Poppy In memoriam Poppy

Private Robert Park

 

 

Park R

 

Robert Park (or Parke) was born on 17 December 1888 at Grange, Magherafelt, County Londonderry, the second of five children of farmer John Park and his wife Margaret (formerly Hughes). By 1911 he was living with his family at Grange and working as a farm labourer.

Park enlisted in the North Irish Horse at Antrim on 12 or 13 December 1916 (No.2325). In the first half of 1917 he embarked for France, where he joined one of the squadrons of either the 1st or 2nd North Irish Horse Regiment.

In September 1917 the 2nd Regiment was dismounted and most of its men, together with some from the 1st Regiment, were transferred to the infantry. After training at the 36th (Ulster) Division Infantry Base Depot at Harfleur, the men were formally transferred to the Royal Irish Fusiliers on 20 September and soon after were posted to the 9th (Service) Battalion – re-named the 9th (North Irish Horse) Battalion – joining it in the field at Ruyaulcourt. Park was issued regimental number 41353.

In the latter months of 1917 Park was wounded, probably during the Battle of Cambrai in November and December. However he soon recovered and rejoined his battalion.

On 9 April 1918 the 9th Battalion was on the Ypres front when the Germans began their offensive in that sector. The battalion saw severe fighting between Wulverghem and Kemmel for more than a week and suffered many casualties. Park was initially listed as missing between 9 and 19 April, but his death was later accepted. He was possibly killed in the early morning of 18 April when a composite battalion of 400 men from the 9th and 1st Royal Irish Fusiliers, and 12th Royal Irish Rifles, were caught in an enemy bombardment while moving to positions on the western slopes of Mount Kemmel. According to the battalion diary for that day:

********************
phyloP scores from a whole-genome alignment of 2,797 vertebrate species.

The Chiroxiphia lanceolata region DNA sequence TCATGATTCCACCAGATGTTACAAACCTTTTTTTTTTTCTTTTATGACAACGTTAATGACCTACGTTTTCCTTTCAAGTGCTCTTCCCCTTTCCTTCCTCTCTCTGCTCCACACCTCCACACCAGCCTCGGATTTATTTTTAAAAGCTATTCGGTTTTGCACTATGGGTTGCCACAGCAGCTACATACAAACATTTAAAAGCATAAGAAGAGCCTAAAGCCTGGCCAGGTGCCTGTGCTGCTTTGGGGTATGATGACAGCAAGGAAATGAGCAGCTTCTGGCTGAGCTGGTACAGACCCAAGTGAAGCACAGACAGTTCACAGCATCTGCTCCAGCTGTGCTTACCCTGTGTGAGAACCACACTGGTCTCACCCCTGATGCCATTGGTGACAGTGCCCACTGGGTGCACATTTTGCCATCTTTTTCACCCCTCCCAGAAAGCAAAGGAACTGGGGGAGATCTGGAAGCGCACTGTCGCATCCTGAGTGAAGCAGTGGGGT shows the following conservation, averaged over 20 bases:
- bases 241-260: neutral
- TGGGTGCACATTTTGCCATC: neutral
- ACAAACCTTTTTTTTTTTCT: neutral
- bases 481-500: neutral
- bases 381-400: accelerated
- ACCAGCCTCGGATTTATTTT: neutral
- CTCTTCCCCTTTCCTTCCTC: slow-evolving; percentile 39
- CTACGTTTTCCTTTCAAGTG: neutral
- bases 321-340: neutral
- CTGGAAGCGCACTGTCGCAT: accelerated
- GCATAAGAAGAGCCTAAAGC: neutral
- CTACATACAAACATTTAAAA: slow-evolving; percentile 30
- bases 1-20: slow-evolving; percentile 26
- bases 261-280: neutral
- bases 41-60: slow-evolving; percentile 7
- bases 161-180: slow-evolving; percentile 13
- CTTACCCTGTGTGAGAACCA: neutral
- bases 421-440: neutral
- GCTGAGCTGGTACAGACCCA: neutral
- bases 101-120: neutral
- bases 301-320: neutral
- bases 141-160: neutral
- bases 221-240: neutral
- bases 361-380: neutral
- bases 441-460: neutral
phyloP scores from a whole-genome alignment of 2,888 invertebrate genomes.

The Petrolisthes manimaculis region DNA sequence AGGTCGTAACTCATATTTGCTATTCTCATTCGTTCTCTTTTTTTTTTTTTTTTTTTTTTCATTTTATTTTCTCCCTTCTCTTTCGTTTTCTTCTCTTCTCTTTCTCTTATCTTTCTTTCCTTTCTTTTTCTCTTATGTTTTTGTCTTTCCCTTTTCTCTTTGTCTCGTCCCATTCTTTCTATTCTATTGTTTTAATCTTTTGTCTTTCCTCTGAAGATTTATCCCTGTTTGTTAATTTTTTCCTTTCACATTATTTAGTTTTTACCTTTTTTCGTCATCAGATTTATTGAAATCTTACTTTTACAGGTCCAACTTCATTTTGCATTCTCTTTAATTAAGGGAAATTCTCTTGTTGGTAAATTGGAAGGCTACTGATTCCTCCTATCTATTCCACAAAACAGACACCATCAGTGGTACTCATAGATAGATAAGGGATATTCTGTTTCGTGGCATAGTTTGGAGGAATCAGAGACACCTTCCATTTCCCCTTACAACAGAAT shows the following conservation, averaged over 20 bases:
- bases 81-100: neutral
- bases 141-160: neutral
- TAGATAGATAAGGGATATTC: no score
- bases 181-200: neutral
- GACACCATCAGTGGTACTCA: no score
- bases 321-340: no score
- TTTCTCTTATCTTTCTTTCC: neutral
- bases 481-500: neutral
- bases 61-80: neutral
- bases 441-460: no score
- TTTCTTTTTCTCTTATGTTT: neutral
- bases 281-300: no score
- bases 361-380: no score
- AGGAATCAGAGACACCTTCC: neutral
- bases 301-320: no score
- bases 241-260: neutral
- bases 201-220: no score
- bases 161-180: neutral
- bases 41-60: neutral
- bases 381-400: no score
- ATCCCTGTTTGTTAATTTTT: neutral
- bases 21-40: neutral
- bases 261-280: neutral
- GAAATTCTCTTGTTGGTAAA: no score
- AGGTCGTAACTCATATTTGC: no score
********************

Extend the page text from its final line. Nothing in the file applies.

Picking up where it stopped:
2 am. Moved to Kemmel, as composite Bn with 1st R. Ir. Fus. cmd. by Lt. Col. Kelly. Heavy casualties, while moving into position, from enemy shelling. Capt. Despard wounded and died soon after.

... and the 108 Brigade diary:

Battalion moved to Kemmel Hill, but whilst halted near foot of N. slope was heavily shelled, losing Captain Despard killed ... and about 70 other casualties.

Having no known grave, Private Park is commemorated on Panel 141, Tyne Cot Memorial, Belgium.

 

Park's older brother, William John, was killed in action on 26 October 1917 while serving with 58th (Central Ontario) Battalion, Canadian Infantry, at Belvue Spur during Third Ypres.

 

Tyne Cot Panel 141

 

Memorial images Copyright © Phillip Tardif with all rights reserved as set out in this Use of Material policy. Photograph of Private Park from Nick Metcalfe's Blacker's Boys.